I sewed my lips shut with seaweed
my mother gave me to cage
the snake growing inside my mouth.
It whispered secrets to me,
praised the roughness of my scales,
the strength of my wings.
Mother didn’t want me to drown
like her, abandoned me with a beast
in decaying shackles I couldn’t tame.
It scraped its fangs against my flesh
and bone until my jaw was mauled,
its force fueled by the air of the shore.
There’s a snake sprouting out of my maw,
it shatters enemies and lectures me
about rulership and the fall of empires.
Vanessa Jae writes horrifically beautiful anarchies, reads stories for Apex Magazine and translates for Progressive International. She also collects black hoodies and bruises in mosh pits on Tuesday nights. To read tweets by interesting people follow her at @thevanessajae.
Author of “What Use are Wings to a Creature of the Sea”
What inspired you to write this story?
I was looking up Medusa’s origin story and hated how I’d always known her as an evil character. Her snakes are weapons there to protect her and if people didn’t want to cause her harm, they wouldn’t have to worry about her killing them. It’s infuriating how she was turned into an “ugly monster” as a punishment for being too beautiful and yet, she still keeps being bothered. I also thought it was interesting how her parents are sea gods and wanted to incorporate that.
What do you hope readers take from this story?
Listen to your snakes, let them out. You can’t change how people treat you, but you can decide to live empowered by the fact that you can rule your own life.
To give other writers hope, would you mind sharing with us how many edits and/or submissions this story has been through?
To start off: All of my favorite stories and some favorite poems are yet to be sold. I get a lot of rejections based on a failure to fit in with other works, which is why Apparition Lit’s themed issues are awesome! I wrote What Use are Wings to a Creature of a Sea for a themed anthology that didn’t end up taking it after a hold, then sent it off to another magazine while I waited for Apparition to open, so this poem only got two rejections before it was sold – which probably doesn’t give a lot of hope to other writers – but I believe the main reason is fit. Don’t think your writing sucks because of how many rejections you get, write what you love and you will find a perfect match in a publication sooner or later.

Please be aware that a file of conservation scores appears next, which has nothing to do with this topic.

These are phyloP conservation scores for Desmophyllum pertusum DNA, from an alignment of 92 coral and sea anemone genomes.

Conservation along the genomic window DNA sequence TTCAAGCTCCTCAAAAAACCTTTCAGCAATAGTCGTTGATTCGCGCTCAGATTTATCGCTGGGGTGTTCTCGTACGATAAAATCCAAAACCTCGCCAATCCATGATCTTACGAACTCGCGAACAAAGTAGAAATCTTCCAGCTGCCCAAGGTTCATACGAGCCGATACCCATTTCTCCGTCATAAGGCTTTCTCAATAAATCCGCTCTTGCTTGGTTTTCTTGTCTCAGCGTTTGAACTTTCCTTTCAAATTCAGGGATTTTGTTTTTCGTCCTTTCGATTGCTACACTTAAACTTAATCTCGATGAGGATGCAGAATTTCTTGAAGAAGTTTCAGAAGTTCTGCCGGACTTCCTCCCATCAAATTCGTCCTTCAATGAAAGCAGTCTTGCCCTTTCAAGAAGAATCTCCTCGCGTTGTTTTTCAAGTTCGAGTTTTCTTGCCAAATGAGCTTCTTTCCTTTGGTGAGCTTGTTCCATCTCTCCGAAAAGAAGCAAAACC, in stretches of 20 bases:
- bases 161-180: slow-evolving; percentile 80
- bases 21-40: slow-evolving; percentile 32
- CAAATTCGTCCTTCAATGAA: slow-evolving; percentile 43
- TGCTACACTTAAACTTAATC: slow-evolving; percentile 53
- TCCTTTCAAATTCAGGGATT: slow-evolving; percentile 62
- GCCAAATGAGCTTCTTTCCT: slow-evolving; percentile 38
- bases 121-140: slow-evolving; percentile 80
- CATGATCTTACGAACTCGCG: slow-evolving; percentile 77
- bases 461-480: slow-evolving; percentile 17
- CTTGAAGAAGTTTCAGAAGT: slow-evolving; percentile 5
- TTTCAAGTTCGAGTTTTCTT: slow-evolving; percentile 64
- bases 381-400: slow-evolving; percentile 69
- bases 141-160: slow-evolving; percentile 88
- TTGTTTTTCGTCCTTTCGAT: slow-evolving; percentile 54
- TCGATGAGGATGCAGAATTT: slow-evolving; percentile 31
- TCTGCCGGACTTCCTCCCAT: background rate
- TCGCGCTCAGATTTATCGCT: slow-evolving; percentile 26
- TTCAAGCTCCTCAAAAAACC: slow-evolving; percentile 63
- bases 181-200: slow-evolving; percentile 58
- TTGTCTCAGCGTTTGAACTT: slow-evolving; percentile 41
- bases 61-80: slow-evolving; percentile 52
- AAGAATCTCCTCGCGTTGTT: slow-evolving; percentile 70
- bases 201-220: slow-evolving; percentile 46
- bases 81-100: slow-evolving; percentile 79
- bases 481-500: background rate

Recommend something to us! This could be a book, a short story, a video game, a project you’ve heard about, something you’re working on, etc. Anything that has you excited and that you want people to know about.
Staying on the topic of Medusa, I’m obsessed with angry women and write and read about them a lot. Some recommendations on how to not let society smother your power are The Seven Necessary Sins for Women and Girls by Mona Eltahawy, everything by Audre Lorde, as well as the podcast How to Survive the End of the World by Autumn Brown and adrienne maree brown.